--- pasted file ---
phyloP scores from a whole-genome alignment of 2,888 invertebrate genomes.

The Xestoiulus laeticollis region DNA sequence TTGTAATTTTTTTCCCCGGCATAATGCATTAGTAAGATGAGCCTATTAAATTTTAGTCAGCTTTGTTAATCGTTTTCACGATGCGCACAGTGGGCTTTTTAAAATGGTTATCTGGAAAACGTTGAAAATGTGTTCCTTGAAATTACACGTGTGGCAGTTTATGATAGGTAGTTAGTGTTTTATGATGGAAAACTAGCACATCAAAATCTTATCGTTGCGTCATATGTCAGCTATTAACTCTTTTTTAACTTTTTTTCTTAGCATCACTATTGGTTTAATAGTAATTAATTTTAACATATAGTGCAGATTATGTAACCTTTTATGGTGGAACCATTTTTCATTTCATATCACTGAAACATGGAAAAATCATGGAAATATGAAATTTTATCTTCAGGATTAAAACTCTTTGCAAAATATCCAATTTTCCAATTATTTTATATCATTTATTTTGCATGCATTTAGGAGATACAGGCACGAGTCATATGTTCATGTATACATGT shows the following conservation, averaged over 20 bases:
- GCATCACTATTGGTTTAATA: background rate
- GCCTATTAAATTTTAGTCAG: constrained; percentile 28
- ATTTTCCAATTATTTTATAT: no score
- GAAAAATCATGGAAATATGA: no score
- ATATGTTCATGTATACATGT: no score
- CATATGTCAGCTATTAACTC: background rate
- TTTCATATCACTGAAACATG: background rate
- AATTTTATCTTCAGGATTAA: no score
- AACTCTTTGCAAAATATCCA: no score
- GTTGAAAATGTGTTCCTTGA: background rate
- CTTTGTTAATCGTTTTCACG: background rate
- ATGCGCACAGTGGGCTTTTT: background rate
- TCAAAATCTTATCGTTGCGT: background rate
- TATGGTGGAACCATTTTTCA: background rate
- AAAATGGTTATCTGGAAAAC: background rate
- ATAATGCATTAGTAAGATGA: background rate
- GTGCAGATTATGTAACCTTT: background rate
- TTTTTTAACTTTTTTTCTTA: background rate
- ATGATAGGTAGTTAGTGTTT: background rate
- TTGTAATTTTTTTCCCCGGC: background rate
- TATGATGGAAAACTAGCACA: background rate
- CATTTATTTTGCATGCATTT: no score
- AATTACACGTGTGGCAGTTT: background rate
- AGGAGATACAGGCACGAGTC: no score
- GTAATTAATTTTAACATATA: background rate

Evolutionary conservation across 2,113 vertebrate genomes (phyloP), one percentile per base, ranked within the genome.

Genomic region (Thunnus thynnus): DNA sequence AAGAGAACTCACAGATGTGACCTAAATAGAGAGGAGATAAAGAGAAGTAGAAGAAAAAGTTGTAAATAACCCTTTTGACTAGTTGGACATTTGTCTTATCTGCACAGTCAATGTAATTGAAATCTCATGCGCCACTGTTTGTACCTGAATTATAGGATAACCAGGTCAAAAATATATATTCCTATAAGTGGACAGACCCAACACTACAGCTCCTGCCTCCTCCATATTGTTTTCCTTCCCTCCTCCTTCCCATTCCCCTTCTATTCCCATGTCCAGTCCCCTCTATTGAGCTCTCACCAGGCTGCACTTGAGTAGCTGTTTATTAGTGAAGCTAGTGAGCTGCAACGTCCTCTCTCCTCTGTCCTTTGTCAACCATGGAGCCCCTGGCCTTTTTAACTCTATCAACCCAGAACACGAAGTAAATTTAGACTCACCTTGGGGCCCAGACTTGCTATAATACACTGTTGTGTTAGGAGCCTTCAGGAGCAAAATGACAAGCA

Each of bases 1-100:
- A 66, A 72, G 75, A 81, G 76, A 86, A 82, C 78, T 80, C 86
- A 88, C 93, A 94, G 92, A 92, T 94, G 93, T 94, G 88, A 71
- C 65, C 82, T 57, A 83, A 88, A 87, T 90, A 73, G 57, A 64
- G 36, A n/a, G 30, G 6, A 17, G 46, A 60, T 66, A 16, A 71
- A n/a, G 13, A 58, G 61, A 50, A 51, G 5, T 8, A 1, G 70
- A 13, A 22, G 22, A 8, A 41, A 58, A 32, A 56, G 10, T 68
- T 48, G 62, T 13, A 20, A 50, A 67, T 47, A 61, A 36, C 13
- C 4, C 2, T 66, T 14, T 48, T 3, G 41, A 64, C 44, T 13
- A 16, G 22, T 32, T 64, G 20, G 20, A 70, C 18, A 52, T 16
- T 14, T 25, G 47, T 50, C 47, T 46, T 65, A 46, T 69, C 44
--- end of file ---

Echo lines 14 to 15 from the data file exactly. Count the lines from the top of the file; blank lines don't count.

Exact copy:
- ATGCGCACAGTGGGCTTTTT: background rate
- TCAAAATCTTATCGTTGCGT: background rate